It turns out that opportunities to collaborate with top academic researchers are a big draw for science-based industries. In statistical studies, the management scholars Lynne Zucker and Michael Darby have established that the location of star scientists and engineers in a given region has a “consistently significant and quantitatively large positive effect on the probability of firm entry in the same area of science and technology.” The magnetic quality of star researchers — and in some cases their own entrepreneurial activities — has led to the development of high-tech industrial clusters around university campuses, not only in the canonical cases of Silicon Valley and the Research Triangle but also in such places as Ann Arbor, Austin, Boulder, and Salt Lake City.
Given the abundant evidence of the growth and growing prominence of American universities, why does crisis imagery suffuse discussion of U.S. higher education? The most important reason is that there are real problems. Higher education is costly, and some students take on unmanageable debt. The quality of classroom instruction is uneven, and many students do not learn as much as they could. Universities are increasingly reliant on poorly paid and sometimes poorly prepared adjunct instructors. Some students from disadvantaged backgrounds do not feel accepted or treated well on campus, and some political conservatives do not feel that they can express themselves freely. These challenges can be met successfully, but it will take more effort than campus administrators and political leaders have so far demonstrated.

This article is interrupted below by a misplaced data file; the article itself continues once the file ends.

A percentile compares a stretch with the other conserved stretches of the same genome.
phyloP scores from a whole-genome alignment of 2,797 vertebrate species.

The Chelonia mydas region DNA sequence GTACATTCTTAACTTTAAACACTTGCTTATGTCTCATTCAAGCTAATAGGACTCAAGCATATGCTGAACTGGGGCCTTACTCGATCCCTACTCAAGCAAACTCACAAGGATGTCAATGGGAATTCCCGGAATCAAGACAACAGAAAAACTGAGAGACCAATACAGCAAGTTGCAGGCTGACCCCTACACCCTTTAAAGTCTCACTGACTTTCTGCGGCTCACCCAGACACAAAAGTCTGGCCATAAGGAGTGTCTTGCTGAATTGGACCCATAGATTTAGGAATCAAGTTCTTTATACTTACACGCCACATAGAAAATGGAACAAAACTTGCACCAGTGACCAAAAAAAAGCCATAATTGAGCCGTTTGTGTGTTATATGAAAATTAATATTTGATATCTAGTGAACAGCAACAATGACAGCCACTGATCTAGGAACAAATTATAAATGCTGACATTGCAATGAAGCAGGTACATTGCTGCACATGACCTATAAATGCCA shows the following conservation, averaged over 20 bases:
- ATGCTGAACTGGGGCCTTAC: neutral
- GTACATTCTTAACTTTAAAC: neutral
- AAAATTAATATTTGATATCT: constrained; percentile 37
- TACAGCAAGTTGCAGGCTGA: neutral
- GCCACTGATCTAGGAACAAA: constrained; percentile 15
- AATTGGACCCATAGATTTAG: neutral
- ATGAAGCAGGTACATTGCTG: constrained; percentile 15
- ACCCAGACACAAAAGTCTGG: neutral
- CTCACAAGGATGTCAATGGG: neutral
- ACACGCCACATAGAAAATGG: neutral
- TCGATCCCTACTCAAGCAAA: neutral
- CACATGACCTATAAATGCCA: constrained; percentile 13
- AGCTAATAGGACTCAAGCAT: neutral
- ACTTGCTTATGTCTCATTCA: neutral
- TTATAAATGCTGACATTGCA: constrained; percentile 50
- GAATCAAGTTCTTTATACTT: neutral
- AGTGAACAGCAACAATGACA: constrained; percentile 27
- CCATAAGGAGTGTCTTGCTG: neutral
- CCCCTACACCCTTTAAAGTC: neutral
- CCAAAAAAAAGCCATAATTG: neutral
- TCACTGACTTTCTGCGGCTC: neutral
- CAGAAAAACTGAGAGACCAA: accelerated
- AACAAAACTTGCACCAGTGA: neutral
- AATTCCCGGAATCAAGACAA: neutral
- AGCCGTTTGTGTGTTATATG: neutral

In addition, those who are dissatisfied with their experiences in higher education (or with what they have heard about higher education) have an interest in stories that paint universities in an unflattering light. This demand for criticism is met by a steady supply of verbally adept critics who fail to appreciate the industry’s strengths.
Whether from left or right, critics see little but misdirection and incoherence in academics’ disparate aspirations for advancing disciplinary professionalism, pursuing technological innovation, and supporting social inclusion. Yet, in fact, the relationships among those three logics of development, far from producing disintegration and decline, have contributed to the dynamism of the whole.
Sources for charts: